Before Newman, much writing on Wagner was quite biased, either positively or negatively. Newman’s job was to examine a great mass of primary and secondary source material, sort through conflicting views, and offer his interpretations. In addition to being a composer, librettist, conductor, writer, and operatic entrepreneur, Wagner was also a major figure of 19th-century culture in general. Therefore, Newman had to have command of the entire artistic and political scene of the time. The Life of Richard Wagner is an extraordinary work of meticulous scholarship; the footnotes alone would fill a small volume. 

As is well known, Wagner was a very flawed human being, and his treatment of people, even close friends, was often quite shabby. Newman doesn’t shrink from portraying the less appealing aspects of the composer, but defends him when warranted. Wagner certainly encountered much hostility towards his artistic goals, but Newman feels he was often his own worst enemy. Wagner’s borrowing of money, from friends and strangers alike, is legendary, and Newman examines his financial history with the zeal of a forensic accountant. Although Newman is rather cautious when treating Wagner’s anti-Semitism, he is not oblivious to the composer’s nationalism. In a series of essays explaining the true nature of the German people, Wagner wrote, “Consequently the German feels no thirst for conquest, and the lust to dominate foreign peoples is un-German.” With classic British understatement, Newman reacts, “This makes very interesting reading in 1940.”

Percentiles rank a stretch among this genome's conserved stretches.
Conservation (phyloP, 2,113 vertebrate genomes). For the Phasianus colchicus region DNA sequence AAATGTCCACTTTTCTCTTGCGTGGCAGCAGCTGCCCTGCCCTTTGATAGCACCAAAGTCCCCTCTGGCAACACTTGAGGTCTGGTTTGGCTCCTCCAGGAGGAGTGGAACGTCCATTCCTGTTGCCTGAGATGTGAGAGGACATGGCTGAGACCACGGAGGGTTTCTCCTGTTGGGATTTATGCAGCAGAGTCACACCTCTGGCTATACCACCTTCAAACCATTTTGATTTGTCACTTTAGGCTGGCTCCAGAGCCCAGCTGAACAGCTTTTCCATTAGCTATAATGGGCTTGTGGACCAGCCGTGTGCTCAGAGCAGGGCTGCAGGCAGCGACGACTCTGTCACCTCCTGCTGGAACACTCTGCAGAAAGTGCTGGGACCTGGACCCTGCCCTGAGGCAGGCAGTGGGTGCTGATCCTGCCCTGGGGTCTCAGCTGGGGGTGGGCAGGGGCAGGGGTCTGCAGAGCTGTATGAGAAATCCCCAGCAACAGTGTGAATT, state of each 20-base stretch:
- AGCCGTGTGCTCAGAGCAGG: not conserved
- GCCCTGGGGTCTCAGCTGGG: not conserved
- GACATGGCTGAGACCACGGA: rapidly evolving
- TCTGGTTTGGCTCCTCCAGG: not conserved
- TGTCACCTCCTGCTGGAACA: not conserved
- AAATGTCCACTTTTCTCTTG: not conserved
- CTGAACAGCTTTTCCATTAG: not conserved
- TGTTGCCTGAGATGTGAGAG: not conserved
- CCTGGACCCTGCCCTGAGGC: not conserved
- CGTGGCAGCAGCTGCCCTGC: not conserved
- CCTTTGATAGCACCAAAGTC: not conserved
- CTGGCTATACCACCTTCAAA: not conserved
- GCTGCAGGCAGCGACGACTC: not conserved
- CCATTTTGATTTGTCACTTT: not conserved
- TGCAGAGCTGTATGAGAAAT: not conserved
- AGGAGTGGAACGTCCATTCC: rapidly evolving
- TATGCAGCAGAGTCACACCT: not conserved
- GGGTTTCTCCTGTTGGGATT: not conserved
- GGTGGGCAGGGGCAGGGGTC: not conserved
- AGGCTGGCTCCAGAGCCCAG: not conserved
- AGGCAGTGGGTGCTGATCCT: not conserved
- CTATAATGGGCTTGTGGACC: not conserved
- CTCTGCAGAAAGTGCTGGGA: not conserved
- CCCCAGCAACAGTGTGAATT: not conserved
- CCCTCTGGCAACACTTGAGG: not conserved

While evenhanded in his treatment of Wagner, Newman is not as fair when dealing with some of Wagner’s contemporaries. He is very harsh toward Liszt and “the charlatan Meyerbeer,” and his dismissal of Nietzsche as a philosopher is simply embarrassing today. Clearly, Wagner’s first wife, Minna, did not understand her husband’s single-minded devotion to his artistic mission, but is it so terrible that she wanted a life free from constant economic worry? 

Newman often presents his findings in a legalistic manner, weighing the arguments as if building a case. Clearly, he wanted to base his work on documentary evidence, but he frequently overstates his case and gets quite repetitive; I found myself writing in the margin “point made!” or “move on!” He provides a virtual day-by-day account of Wagner’s life, with no detail too insignificant. If you want to know where the composer stayed in Vienna in the summer of 1861, you can find it in Newman. (368 Gumpfendorferstrasse, by the way. Newman helpfully points out that the address had since been changed to Gumpfendorferstrasse 88, Webgasse 2.) Given Newman’s very rational assessment of information, it is slightly disconcerting to read how often he ascribes events to “the Fates.”